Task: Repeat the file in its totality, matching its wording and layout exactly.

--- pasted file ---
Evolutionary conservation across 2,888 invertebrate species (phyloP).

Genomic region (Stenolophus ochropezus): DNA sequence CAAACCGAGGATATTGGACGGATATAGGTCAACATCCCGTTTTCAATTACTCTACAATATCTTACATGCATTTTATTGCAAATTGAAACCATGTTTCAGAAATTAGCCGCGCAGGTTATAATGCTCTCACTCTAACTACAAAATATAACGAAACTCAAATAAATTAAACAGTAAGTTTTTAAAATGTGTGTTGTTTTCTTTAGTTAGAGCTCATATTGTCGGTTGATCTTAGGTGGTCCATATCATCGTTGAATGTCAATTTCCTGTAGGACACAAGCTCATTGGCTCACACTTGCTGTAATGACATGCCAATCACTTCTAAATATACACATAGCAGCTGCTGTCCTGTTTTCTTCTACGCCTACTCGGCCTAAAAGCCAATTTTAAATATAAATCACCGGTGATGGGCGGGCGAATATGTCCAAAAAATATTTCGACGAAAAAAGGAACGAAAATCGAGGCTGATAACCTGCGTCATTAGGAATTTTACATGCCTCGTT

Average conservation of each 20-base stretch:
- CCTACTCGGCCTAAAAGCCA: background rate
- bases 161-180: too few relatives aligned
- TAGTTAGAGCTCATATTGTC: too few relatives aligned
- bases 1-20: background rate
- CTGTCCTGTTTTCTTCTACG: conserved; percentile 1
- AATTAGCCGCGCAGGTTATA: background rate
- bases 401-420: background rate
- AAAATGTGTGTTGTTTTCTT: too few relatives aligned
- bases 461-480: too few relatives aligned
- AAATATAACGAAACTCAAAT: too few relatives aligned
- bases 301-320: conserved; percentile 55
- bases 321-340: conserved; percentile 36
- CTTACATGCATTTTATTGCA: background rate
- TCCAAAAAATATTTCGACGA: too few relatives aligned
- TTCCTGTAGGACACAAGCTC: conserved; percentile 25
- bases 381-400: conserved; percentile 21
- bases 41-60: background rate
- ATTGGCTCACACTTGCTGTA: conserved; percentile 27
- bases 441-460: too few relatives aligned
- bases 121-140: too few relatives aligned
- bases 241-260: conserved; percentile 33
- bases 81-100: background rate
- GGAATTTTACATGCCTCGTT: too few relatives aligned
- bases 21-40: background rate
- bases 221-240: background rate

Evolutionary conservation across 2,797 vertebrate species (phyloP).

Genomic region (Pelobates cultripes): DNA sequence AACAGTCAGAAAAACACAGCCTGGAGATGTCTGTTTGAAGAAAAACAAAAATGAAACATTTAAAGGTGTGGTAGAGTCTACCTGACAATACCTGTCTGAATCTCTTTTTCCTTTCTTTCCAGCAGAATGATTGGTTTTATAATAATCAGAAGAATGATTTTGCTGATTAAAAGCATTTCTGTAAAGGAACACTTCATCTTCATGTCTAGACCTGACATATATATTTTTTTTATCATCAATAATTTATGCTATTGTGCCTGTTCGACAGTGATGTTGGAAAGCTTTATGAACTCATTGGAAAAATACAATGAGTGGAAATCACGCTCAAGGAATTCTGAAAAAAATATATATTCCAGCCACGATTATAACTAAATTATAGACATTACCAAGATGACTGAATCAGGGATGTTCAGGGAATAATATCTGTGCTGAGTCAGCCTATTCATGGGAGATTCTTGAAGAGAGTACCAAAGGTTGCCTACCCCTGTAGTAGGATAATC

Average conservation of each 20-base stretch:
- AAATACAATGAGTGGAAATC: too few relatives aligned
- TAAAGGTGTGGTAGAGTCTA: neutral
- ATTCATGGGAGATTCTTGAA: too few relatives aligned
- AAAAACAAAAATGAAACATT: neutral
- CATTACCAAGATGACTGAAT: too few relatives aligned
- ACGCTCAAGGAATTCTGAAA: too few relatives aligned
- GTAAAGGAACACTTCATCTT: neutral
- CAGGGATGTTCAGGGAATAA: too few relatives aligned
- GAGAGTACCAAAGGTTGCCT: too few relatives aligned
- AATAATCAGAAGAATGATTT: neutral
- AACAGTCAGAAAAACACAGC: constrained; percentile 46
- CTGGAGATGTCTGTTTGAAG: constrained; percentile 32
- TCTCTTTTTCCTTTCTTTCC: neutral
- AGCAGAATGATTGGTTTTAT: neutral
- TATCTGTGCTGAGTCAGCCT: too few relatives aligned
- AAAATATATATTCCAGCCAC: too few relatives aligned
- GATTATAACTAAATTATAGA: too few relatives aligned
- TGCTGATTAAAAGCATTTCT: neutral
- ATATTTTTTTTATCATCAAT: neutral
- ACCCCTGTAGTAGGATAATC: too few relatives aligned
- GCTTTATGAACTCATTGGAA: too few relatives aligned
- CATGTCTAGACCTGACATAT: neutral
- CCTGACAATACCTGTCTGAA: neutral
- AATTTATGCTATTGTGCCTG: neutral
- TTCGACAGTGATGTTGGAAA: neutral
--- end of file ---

Evolutionary conservation across 2,888 invertebrate species (phyloP).

Genomic region (Stenolophus ochropezus): DNA sequence CAAACCGAGGATATTGGACGGATATAGGTCAACATCCCGTTTTCAATTACTCTACAATATCTTACATGCATTTTATTGCAAATTGAAACCATGTTTCAGAAATTAGCCGCGCAGGTTATAATGCTCTCACTCTAACTACAAAATATAACGAAACTCAAATAAATTAAACAGTAAGTTTTTAAAATGTGTGTTGTTTTCTTTAGTTAGAGCTCATATTGTCGGTTGATCTTAGGTGGTCCATATCATCGTTGAATGTCAATTTCCTGTAGGACACAAGCTCATTGGCTCACACTTGCTGTAATGACATGCCAATCACTTCTAAATATACACATAGCAGCTGCTGTCCTGTTTTCTTCTACGCCTACTCGGCCTAAAAGCCAATTTTAAATATAAATCACCGGTGATGGGCGGGCGAATATGTCCAAAAAATATTTCGACGAAAAAAGGAACGAAAATCGAGGCTGATAACCTGCGTCATTAGGAATTTTACATGCCTCGTT

Average conservation of each 20-base stretch:
- CCTACTCGGCCTAAAAGCCA: background rate
- bases 161-180: too few relatives aligned
- TAGTTAGAGCTCATATTGTC: too few relatives aligned
- bases 1-20: background rate
- CTGTCCTGTTTTCTTCTACG: conserved; percentile 1
- AATTAGCCGCGCAGGTTATA: background rate
- bases 401-420: background rate
- AAAATGTGTGTTGTTTTCTT: too few relatives aligned
- bases 461-480: too few relatives aligned
- AAATATAACGAAACTCAAAT: too few relatives aligned
- bases 301-320: conserved; percentile 55
- bases 321-340: conserved; percentile 36
- CTTACATGCATTTTATTGCA: background rate
- TCCAAAAAATATTTCGACGA: too few relatives aligned
- TTCCTGTAGGACACAAGCTC: conserved; percentile 25
- bases 381-400: conserved; percentile 21
- bases 41-60: background rate
- ATTGGCTCACACTTGCTGTA: conserved; percentile 27
- bases 441-460: too few relatives aligned
- bases 121-140: too few relatives aligned
- bases 241-260: conserved; percentile 33
- bases 81-100: background rate
- GGAATTTTACATGCCTCGTT: too few relatives aligned
- bases 21-40: background rate
- bases 221-240: background rate

Evolutionary conservation across 2,797 vertebrate species (phyloP).

Genomic region (Pelobates cultripes): DNA sequence AACAGTCAGAAAAACACAGCCTGGAGATGTCTGTTTGAAGAAAAACAAAAATGAAACATTTAAAGGTGTGGTAGAGTCTACCTGACAATACCTGTCTGAATCTCTTTTTCCTTTCTTTCCAGCAGAATGATTGGTTTTATAATAATCAGAAGAATGATTTTGCTGATTAAAAGCATTTCTGTAAAGGAACACTTCATCTTCATGTCTAGACCTGACATATATATTTTTTTTATCATCAATAATTTATGCTATTGTGCCTGTTCGACAGTGATGTTGGAAAGCTTTATGAACTCATTGGAAAAATACAATGAGTGGAAATCACGCTCAAGGAATTCTGAAAAAAATATATATTCCAGCCACGATTATAACTAAATTATAGACATTACCAAGATGACTGAATCAGGGATGTTCAGGGAATAATATCTGTGCTGAGTCAGCCTATTCATGGGAGATTCTTGAAGAGAGTACCAAAGGTTGCCTACCCCTGTAGTAGGATAATC

Average conservation of each 20-base stretch:
- AAATACAATGAGTGGAAATC: too few relatives aligned
- TAAAGGTGTGGTAGAGTCTA: neutral
- ATTCATGGGAGATTCTTGAA: too few relatives aligned
- AAAAACAAAAATGAAACATT: neutral
- CATTACCAAGATGACTGAAT: too few relatives aligned
- ACGCTCAAGGAATTCTGAAA: too few relatives aligned
- GTAAAGGAACACTTCATCTT: neutral
- CAGGGATGTTCAGGGAATAA: too few relatives aligned
- GAGAGTACCAAAGGTTGCCT: too few relatives aligned
- AATAATCAGAAGAATGATTT: neutral
- AACAGTCAGAAAAACACAGC: constrained; percentile 46
- CTGGAGATGTCTGTTTGAAG: constrained; percentile 32
- TCTCTTTTTCCTTTCTTTCC: neutral
- AGCAGAATGATTGGTTTTAT: neutral
- TATCTGTGCTGAGTCAGCCT: too few relatives aligned
- AAAATATATATTCCAGCCAC: too few relatives aligned
- GATTATAACTAAATTATAGA: too few relatives aligned
- TGCTGATTAAAAGCATTTCT: neutral
- ATATTTTTTTTATCATCAAT: neutral
- ACCCCTGTAGTAGGATAATC: too few relatives aligned
- GCTTTATGAACTCATTGGAA: too few relatives aligned
- CATGTCTAGACCTGACATAT: neutral
- CCTGACAATACCTGTCTGAA: neutral
- AATTTATGCTATTGTGCCTG: neutral
- TTCGACAGTGATGTTGGAAA: neutral